On Sunday, former U.S. Secretary of Defense Leon Panetta called on President Joe Biden to make the COVID-19 coronavirus vaccines mandatory for all U.S. troops.
Panetta, who served as CIA director and later as Defense Secretary under President Barack Obama and then-Vice President Biden, told Greta Van Susteren in an interview that aired Sunday that he believes Biden should issue an order requiring all U.S. troops take the vaccine.
“I frankly think the president ought to issue an order requiring everybody in the military to get a COVID-19 shot, period,” Panetta said. “That’s an issue involving our national security. The last damn thing you need is to have those in the military that are our warriors unable to respond to a mission because they’ve gotten COVID-19. There’s no excuse for that.”
Panetta added, “When I was in the Army, I got every shot required by the military, shots in both arms as well as everywhere else. There is no reason we should not require a COVID-19 shot for everyone in the military, period.”
At the moment all COVID-19 vaccines available in the U.S. are allowed through an emergency use authorization (EUA) by the U.S. Food and Drug Administration (FDA). No U.S. COVID-19 vaccine has full FDA approval and to date, the vaccines remain available on a voluntary basis to U.S. service members.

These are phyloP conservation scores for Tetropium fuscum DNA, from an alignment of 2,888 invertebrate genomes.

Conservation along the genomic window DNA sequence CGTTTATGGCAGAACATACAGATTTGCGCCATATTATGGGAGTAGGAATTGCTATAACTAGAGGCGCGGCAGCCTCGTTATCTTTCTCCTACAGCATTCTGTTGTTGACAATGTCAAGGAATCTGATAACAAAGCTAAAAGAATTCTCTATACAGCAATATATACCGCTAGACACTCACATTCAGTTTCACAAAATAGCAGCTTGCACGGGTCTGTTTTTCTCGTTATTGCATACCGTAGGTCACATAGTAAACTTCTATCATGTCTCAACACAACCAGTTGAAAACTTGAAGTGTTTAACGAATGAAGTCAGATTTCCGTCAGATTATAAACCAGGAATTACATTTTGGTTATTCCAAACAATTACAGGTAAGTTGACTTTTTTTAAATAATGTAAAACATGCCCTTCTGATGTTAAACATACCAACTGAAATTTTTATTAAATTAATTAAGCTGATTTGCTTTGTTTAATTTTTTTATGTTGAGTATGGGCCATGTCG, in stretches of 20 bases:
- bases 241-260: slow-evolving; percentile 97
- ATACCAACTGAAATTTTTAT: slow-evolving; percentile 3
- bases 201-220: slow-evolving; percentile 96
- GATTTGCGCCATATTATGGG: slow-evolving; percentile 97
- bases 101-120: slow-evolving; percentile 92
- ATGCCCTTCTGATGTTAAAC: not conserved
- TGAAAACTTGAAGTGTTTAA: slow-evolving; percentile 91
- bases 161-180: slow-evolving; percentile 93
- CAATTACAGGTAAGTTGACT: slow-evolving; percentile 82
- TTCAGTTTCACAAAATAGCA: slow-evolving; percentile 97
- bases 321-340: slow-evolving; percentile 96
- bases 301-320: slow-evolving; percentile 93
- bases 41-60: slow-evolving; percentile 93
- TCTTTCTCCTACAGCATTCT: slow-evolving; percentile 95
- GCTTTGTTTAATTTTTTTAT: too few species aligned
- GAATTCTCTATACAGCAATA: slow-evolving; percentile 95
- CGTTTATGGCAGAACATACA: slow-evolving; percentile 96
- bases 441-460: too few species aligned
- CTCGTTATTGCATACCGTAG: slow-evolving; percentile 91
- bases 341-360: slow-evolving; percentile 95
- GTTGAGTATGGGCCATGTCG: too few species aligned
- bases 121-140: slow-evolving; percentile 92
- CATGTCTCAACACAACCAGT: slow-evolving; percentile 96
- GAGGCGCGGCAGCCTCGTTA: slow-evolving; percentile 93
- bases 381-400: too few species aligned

President Joe Biden has not decided whether he will mandate vaccines for the military once there is FDA approval. In an April interview, Biden said, “I don’t know, I’m going to leave that to the military,” before adding, “I’m not saying I won’t. I think you’re going to see more and more of them getting it. I think it is a tough call as to whether or not they should be required to have to get it in the military.”
Following the Army’s reported mandatory vaccine plans, Rep. Thomas Massie (R-KY) tweeted that he had had U.S. service members tell him they would seek a way to quit their military service if they are forced to take the COVID-19 vaccine. The exact means by which a service member can “quit” is unclear. Troops can’t typically leave the military until their period of military service is over, though Massie noted some instances in which service members were able to resign under honorable conditions after refusing the Anthrax vaccine in the late 90s and early 2000s.
A 2004 federal court decision put a stop to the military’s mandatory Anthrax vaccination program and ruled the previous six years of vaccine administration to be illegal. Many U.S. service members were, however, given dishonorable discharges, and even court-martialed for refusing the vaccine and many have struggled to have their military records corrected in the years since the 2004 court decision.
The U.S. Navy is currently the military branch with the highest percentage of service members either partially or fully vaccinated, at 77 percent. The Army is the second-most vaccinated branch with a 70 percent vaccination rate, and the U.S. Air Force next with 61 percent vaccinated. The U.S. Marine Corps is the least vaccinated branch with 58 percent of service members either partially or fully vaccinated.